After 12 months of keeping your account in good standing, you can apply for StartFresh Checking. The deposit and fees remain the same, but you get to add check writing to your available features. After 18 months with this account in good standing, you can apply for a traditional checking account.
They have locations in Bridgeport, Bruceton Mills, Kingwood, Morgantown, Oakland, Reedsville, Rowlesburg, and Terra Alta.
Community Trust Bank uses EWS instead of ChexSystems, so you could potentially qualify for an account here. There are three personal checking options available: Unlimited Checking, CJB 55+ Club Checking, and Community Trust Flexible Checking.
The Flexible Checking account requires a $100 initial deposit, but no monthly balance requirement and no monthly maintenance fee. You’ll receive a debit card and unlimited check writing, plus your first 20 checks free.
They have branches in Alum Creek, Fort Gay, Hamlin, the Huntington area, and Summersville.
Rather than ChexSystems, Hancock County Savings utilizes the WatchDOG CIP system to approve account holders. Once you’re approved, there are multiple accounts to choose from, including:
- Interest Checking
- Regular Checking
- Hancock Classic Checking (62+)
- Student Checking
- Keep Your Money Checking
To avoid fees, try the Keep Your Money account. It comes with a minimum deposit of just $10, plus you get your first debit card and check order for free.
There’s no monthly fee as long as you make at least 10 debit card transactions each month and receive a monthly statement. They have locations in Chester, New Cumberland, and Weirton.
For second chance checking, try Fresh Start Checking from West Virginia Federal. The initial deposit is $100 but the monthly fee is relatively low at just $4.99.
In addition to a debit card, you also get unlimited check writing with this account. Plus, there’s no monthly balance you need to maintain. After 12 months, you can apply to for Regular Checking.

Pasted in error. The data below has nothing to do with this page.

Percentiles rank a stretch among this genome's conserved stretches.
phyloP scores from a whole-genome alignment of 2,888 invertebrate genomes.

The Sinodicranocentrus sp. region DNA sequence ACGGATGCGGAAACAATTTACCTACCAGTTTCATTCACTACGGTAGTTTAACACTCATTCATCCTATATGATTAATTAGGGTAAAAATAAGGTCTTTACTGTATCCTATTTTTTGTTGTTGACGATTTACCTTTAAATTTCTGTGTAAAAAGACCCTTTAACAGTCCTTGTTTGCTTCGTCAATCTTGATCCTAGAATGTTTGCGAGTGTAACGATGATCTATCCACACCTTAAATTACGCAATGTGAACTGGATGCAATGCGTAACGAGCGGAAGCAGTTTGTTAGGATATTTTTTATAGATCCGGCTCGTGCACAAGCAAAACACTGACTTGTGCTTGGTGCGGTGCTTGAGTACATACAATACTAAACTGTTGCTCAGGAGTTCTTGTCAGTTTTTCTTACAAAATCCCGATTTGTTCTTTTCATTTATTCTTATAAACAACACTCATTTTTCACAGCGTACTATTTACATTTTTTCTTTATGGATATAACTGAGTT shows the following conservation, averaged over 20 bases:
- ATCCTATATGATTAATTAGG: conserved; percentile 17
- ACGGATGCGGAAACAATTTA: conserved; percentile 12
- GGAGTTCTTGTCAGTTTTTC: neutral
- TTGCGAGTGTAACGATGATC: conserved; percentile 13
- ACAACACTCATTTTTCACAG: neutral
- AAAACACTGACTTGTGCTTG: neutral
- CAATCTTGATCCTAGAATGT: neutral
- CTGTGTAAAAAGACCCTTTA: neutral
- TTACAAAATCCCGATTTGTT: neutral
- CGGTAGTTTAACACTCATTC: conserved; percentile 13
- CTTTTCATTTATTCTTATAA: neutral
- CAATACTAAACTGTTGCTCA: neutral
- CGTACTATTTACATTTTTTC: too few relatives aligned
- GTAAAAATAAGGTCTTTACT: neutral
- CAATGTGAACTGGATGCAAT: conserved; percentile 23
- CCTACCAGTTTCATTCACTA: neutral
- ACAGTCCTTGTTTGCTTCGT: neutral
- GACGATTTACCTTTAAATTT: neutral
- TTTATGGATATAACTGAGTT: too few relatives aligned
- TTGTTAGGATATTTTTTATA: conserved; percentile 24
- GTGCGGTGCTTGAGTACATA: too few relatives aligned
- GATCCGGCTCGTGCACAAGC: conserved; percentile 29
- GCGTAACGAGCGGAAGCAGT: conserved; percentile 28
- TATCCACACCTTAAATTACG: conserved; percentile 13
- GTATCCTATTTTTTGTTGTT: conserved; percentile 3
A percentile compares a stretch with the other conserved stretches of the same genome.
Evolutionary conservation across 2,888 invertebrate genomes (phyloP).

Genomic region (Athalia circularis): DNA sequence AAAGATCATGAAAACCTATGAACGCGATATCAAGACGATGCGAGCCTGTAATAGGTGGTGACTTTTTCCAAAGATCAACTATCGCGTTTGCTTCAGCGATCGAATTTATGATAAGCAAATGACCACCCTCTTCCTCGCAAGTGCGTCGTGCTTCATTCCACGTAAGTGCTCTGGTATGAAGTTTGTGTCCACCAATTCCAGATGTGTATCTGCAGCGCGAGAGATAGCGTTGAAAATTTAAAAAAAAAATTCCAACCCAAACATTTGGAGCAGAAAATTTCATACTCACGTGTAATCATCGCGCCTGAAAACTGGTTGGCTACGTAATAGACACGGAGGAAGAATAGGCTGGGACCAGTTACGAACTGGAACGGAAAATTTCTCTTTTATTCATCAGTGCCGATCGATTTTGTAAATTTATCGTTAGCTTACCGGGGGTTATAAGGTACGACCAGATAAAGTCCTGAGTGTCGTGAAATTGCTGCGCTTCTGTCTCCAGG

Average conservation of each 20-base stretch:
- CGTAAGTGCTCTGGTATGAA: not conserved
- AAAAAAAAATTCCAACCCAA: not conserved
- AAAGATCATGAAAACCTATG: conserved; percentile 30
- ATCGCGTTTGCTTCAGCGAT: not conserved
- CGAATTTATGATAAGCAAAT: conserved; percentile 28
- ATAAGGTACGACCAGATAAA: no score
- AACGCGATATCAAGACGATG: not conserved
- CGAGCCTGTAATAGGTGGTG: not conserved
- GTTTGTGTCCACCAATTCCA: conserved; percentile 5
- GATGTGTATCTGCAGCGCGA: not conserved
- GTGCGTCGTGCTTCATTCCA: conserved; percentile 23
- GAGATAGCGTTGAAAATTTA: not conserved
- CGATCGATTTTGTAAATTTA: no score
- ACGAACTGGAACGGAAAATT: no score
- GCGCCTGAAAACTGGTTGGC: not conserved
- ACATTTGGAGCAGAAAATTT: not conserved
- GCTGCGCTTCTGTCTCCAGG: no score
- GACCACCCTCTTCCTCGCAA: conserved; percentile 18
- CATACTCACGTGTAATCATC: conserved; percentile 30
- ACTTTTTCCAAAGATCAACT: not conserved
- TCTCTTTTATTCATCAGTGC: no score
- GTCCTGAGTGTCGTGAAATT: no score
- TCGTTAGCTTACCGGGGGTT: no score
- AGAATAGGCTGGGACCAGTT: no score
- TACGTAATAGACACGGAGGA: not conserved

To become a member, you must reside, work, worship or attend school in Boone, Cabell, Kanawha, Lincoln, Putnam, or Wayne counties.
United Bank doesn’t utilize ChexSystems or a credit report for new applications. Their most basic checking account to consider is United Free Checking, which has no monthly fee and no minimum balance required.
In addition to your United Visa check card, you also get e-statements, mobile check deposit, online banking with bill pay, plus your choice of Apple Pay, Android Pay, or Samsung Pay.
There are plenty of United Bank locations throughout West Virginia. Plus, you can manage your entire account through mobile banking from anywhere.
Second Chance Checking from Woodforest National Bank is a convenient option for West Virginia residents. Most bank branches are located inside a Walmart, making it easy to keep on top of your financial errands.
To qualify for this account, you’ll need a $25 deposit. The monthly fee is $11.95 but it drops to $9.95 if you sign up for direct deposit each month.
You’ll also have to pay a one-time fee of $9 when you first open your account. While there is a $3 monthly paper statement fee, that can be waived by enrolling in e-statements.